WISDOM: A PORTRAIT SERIES

 

N I H A L   A R T H A N A Y A K E

 

Broadcaster and DJ

BBC Radio 5

London

 

  Photography by Damian Weilers

Photography by Damian Weilers

I. "Things are only as complicated as you want to make them." -My dad.

II. I am a British Asian raised just outside London of Sri Lankan descent. Growing up in a predominantly white area meant that I had to be adept at fitting in, spotting allies and enemies and knowing when to attack, call for those allies, or just run. When I was in my early teens I realised that I could freestyle rap, this gave me so much kudos in the playground and Hip Hop culture really gave me a sense of an identity, as a minority, that was different but should still be celebrated.

III. I define wisdom as listening, processing, taking a breath, and then speaking. Wisdom is the humility to admit that you don't know it all but the confidence to make a decision when that may not be the most popular decision. Wisdom is also the ability to admit you are wrong.

IV. At each stage of my career I've looked five years into the future and assessed whether that future is the one that I want. When I was an MC I saw no future for me as a British MC and made that move into journalism. I saw longevity in being behind the scenes. When I became a publicist working for artists like Elton John and Mos Def I looked into the future and saw that that would not fulfill me going forward. Five years into my tenure as a BBC Radio 1 DJ I decided that I wanted to also do talk radio for the BBC and that that would equip me with an entirely different skill set. I no longer enjoyed DJIng as a profession and wanted to branch out. I now curate events, host big awards ceremonies, advise a new generation of artists for major labels and generate ideas for radio and TV.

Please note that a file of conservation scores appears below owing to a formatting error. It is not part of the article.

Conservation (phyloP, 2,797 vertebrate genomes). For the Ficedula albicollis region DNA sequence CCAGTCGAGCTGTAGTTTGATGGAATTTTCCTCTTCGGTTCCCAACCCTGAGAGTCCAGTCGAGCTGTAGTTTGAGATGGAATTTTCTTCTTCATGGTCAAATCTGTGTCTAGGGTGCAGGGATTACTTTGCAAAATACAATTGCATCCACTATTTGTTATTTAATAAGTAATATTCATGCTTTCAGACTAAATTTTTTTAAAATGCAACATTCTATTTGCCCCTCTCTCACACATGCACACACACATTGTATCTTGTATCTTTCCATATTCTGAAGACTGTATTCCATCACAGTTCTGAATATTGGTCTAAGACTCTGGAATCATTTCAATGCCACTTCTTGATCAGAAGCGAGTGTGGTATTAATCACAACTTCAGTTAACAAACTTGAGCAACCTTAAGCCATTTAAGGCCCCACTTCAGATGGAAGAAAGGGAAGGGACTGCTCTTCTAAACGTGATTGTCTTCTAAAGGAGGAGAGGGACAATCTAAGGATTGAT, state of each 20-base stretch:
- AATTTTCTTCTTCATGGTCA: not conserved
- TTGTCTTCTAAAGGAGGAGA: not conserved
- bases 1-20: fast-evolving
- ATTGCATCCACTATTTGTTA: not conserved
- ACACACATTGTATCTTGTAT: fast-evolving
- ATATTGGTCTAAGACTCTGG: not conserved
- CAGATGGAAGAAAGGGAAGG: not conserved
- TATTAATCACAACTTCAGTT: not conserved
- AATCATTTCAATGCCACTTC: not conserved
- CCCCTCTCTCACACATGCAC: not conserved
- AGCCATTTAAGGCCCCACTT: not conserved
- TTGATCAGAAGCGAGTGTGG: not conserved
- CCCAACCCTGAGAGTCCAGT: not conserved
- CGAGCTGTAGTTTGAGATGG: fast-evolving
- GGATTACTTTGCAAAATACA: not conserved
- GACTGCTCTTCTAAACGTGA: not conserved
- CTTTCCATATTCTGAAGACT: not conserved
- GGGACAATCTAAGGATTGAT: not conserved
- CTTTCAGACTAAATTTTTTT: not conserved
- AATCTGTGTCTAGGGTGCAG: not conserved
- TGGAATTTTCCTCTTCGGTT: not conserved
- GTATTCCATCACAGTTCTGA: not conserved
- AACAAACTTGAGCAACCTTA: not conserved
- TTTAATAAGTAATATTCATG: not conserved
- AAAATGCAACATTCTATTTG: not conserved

V. If you look around your office and everyone is essentially the same profile as you then your creative business will fail in the long term. Equality of class, gender, colour, religion, sexual orientation, disability is the absolute starting point. It's simply not good enough to say I'd love to employ more (insert Minority definition here) but they simply don't exist. That's because you are not looking hard enough and those people are out there creating their own networks and eroding your relevance day by day. Talent over tokenism, and aspiration over apathy.

VI. My mentor is a man called Shabs Jobanputra who is the boss of Relentless Records. Shabs is so good at spotting new talent and nurturing it so that the individuals in question are given the armoury to connect their experiences to a wider world. He did that with me nearly twenty years ago. I've done ok.

VII. Learning how to connect communities is a challenge. How do you exploit the music generated by your large ethnic minority communities? Can you exist in niches and use the digital tools at your disposal to turn a local niche into a global movement? Ten per cent of under thirties in the UK are from a South Asian background. Is the music industry missing a trick by not engaging enough with that community?

VIII. We need to talk more about the lack of diversity at the highest levels of the music industry.

IX. I am for all Arsenal fans (a soccer team) being either demoted or sacked. As a Tottenham Fan I am well within my rights to ask for such a thing.

 

 

TM